Culture and interpretation of actions

A preservice  teacher linked me a 40-minute 2003 documentary , “Children Full of Life.”   (“Namida to warai no happî kurasu: 4 nen 1 kumi Inochi no jugyô”) It is worth viewing by those interested in teaching for happiness and resilience, including making an emotionally supportive classroom.

My interest here is the interpretation viewers make of the teacher’s actions part way through.  This is an example of factors to consider when classes have mixed cultural backgrounds,(Western readers might watch the video before continuing.)

Background

For those who do not watch the video, it is a class of 10 year olds.  The Class aim for the year is happiness.

Through their use of daily letters, the students have implicit permission to write about painful topics, and to have public reactions to others’ letters accepted,  This includes the sudden death of family members.

The teacher is able to hug a grieving child. but also to spend two days making the bullied know they are seen as wronged (““Bullying is contempt, and hatred, completely indefensible.”) , and to make the hidden bullies think about the reasons for their behaviour, the effects on others, and start to admit their actions.

Action

19 minutes in – that afternoon, teams are going to go  rafting in self-designed -and-built rafts in th school pool.

Teacher posture at 20:17 – 20:24 shows  he is angry at continued improper conduct of a student, as he bans him from the afternoon rafting,  The preservice teacher, a Manga / anime watcher, says the posture says “I show I am angry / disciplining.”

A team member protests courteously and asks others to speak, and continues protest argument for a  little.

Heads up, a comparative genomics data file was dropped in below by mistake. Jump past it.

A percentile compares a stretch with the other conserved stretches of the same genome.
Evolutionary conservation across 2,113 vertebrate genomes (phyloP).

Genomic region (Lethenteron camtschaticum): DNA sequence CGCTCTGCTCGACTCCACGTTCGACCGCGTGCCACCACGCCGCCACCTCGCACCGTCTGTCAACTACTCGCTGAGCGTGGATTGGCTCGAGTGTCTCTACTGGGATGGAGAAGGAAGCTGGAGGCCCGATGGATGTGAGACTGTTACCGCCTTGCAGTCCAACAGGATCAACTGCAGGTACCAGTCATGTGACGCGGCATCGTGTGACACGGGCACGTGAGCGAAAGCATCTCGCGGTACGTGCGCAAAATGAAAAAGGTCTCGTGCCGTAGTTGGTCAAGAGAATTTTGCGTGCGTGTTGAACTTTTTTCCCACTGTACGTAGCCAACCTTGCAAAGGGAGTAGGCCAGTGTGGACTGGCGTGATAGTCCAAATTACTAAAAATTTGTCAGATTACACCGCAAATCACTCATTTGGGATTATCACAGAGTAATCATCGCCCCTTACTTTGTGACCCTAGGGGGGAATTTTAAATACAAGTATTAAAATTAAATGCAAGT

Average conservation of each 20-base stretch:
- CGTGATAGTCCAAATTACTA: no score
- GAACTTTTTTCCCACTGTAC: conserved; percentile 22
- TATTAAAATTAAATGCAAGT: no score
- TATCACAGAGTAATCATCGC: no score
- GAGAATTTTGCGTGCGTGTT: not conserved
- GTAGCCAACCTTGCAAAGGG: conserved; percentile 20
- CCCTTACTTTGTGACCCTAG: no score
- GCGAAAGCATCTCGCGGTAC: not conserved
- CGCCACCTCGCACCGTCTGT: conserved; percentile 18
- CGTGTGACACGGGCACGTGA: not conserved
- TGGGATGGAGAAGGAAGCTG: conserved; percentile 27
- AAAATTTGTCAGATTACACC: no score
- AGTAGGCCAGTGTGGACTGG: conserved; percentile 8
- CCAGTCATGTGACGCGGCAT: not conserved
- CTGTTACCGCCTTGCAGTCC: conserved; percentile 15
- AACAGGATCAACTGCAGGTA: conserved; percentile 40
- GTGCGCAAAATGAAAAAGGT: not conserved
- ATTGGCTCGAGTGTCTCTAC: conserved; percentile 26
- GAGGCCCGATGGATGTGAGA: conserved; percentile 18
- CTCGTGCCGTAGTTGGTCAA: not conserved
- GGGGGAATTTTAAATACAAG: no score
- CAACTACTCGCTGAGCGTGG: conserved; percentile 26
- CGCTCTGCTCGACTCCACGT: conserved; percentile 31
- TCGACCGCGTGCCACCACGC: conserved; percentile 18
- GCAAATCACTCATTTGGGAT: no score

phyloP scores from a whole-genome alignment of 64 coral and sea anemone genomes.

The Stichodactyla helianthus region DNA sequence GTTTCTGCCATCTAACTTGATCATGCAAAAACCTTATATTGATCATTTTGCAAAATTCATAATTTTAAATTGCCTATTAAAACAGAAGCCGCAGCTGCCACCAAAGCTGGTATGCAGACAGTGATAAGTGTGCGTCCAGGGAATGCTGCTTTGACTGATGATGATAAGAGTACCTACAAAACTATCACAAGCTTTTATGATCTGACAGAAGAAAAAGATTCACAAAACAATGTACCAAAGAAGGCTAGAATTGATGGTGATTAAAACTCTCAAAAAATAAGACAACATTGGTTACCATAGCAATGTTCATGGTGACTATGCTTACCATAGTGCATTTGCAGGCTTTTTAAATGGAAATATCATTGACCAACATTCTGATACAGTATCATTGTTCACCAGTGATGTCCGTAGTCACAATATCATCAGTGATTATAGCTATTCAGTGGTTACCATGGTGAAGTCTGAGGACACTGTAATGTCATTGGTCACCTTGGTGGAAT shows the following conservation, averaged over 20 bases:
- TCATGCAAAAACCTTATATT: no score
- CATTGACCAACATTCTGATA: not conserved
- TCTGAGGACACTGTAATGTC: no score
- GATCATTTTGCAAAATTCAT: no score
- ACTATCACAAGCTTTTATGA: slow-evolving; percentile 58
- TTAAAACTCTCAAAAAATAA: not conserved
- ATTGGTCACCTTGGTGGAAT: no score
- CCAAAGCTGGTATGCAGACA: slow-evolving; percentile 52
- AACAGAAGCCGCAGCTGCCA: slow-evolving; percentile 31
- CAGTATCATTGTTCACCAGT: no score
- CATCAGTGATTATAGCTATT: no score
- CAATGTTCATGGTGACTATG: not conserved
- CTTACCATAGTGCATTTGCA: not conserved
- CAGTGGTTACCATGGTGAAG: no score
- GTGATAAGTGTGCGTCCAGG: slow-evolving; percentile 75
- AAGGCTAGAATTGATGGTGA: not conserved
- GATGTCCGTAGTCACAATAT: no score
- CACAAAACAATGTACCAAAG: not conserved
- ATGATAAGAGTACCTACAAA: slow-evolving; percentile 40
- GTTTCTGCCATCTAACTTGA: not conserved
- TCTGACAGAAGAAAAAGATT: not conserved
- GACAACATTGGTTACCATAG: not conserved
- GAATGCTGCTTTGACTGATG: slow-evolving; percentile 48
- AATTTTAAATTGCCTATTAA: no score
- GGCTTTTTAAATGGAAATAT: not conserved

21.51 – 22:11, 22:35 – 40 The manga / anime watcher says that the posture (folded arms, eyes shut, chin up, that expression)says “I officially disagree with you, but I want you to give me a good reason to agree with you.”

Teacher does eye-bag-at-side-of-nose scratch and slight chin lower at 22:41 as a student says “But it’s partly our fault, too” – (visual “yes, continue…”) hand returns to less closed position –  but eyes shut, chin up .  When the first speaking student claims it was a group task, not teacher task, so group has a right “If it’s all right with us, he shouldn’t have to stay behind”, 23:21 teacher lowers chin, and tilts face towards speaker. Student asks others whether invite him, and they do. 23:22:  teacher opens eyes as they murmur agreement, looks at speaker.

Speaker then notes class agreement and respectfully asks teacher to permit the boy to go in their group to rafting.  Teacher says “Well spoken, Yo.” and (by gesture) invites the teary speaker to a high-five.

 Conclusion

From many westerners’ viewpoints, the teacher was giving strong negative signals – and risking class disruption by closing his eyes.  From the (Western ) Japanese Youth Culture enthusiast’s  interpretation,  the teacher’s posture (including  closing his eyes) was giving strong tacit, visual permission for further attempts to speak for the argument.   Do any young Japanese have a comment?

Cross-cultural teaching is such challenging fun.

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